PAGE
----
The cremated ashes of 100 people were launched into outer space aboard a SpaceX rocket on Monday in a spectacular funeral sendoff to the stars.
According to Tech Times, the families of those individuals aboard the ship were charged $2,500 to send sample cremated remains of their late loved ones into space and can now track the spacecraft in real time via an app. The rocket will orbit the Earth for about four years before it falls back.
The memorial spaceflight company Elysium Space completed the launch as part of a "rideshare mission" organized by Spaceflight, which reportedly purchased the SpaceX Falcon 9 rocket to accommodate clients, ranging from government entities, business, and organizations who were seeking rideshare options in order to see their rocket launched into space.
"As demand for affordable launch options continues to grow, dedicated rideshare missions will play an important role in providing frequent and reliable access to space," Spaceflight president Curt Blake said in a statement.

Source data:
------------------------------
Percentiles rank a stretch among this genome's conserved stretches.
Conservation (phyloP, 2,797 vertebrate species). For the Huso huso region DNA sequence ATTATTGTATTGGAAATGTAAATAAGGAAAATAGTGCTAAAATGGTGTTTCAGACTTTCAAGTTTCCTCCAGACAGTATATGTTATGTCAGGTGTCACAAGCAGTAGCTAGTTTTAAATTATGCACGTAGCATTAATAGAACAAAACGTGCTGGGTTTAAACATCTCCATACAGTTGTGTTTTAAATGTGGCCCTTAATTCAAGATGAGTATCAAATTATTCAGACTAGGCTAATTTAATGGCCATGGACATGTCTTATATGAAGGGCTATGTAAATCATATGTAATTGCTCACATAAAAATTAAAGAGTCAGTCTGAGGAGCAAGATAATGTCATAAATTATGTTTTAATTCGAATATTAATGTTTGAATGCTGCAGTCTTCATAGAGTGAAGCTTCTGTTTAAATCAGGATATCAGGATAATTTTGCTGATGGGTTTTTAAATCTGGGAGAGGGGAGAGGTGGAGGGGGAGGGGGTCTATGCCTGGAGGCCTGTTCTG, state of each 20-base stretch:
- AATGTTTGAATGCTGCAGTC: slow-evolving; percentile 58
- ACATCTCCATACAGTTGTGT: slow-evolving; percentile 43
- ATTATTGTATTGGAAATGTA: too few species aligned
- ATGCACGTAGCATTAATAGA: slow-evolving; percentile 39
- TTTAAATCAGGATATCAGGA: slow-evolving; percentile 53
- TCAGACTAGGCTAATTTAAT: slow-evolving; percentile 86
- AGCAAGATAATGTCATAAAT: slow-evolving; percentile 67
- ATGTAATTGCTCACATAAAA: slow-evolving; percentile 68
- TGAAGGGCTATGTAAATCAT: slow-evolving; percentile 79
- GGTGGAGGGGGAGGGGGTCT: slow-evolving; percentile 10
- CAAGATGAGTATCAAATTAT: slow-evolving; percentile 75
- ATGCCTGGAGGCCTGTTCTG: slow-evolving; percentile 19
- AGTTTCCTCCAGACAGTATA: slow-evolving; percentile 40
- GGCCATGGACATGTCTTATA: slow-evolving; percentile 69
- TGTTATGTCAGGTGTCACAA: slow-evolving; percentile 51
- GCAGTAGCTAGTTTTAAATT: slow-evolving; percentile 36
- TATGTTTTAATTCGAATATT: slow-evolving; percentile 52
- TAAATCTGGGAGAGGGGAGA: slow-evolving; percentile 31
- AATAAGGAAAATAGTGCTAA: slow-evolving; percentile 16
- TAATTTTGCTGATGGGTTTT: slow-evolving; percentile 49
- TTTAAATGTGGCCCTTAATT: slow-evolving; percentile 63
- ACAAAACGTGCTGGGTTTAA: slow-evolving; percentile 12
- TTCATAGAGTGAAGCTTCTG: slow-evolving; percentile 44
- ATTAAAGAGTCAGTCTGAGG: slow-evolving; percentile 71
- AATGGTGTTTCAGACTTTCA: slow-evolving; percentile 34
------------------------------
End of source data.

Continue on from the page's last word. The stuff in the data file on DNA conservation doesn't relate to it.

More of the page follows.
Among those taking the trip into space include the remains of military veterans and aerospace enthusiasts, as well as individuals whose families were "looking to celebrate a loved one within the poetry of the starry sky," Elysium Space told CNN in an emailed statement.
The cremated remains were packed into a 4-inch square satellite known as a CubeSat and were engraved with the individual's initials. Among those onboard include the ashes of James Eberling, a 36-year old photographer who passed in November of 2016. His family says he had been a missile and rocket enthusiast who had frequently visited Vandenberg Air Force Base in California to photograph the launches.
"We're overjoyed to be able to grant him his final wish, and it means a lot to my husband and myself that we're able to do this for him," Eberling's mother told Tech Times. "And I think that James is very, very happy to finally see that this is going to finally take place."
This isn't the first time Elysium has offered a unique space funeral for anyone wishing to see their loved ones' remains reach the final frontier. According to CNN, the ashes of Star Trek actor James Doohan, who played the character Scotty, were sent to space with 320 other sets of remains on another SpaceX rocket in 2012. Also on board that flight was the remains of Mercury 7 astronaut Gordon Cooper who piloted the longest and final spaceflight of the Project Mercury program.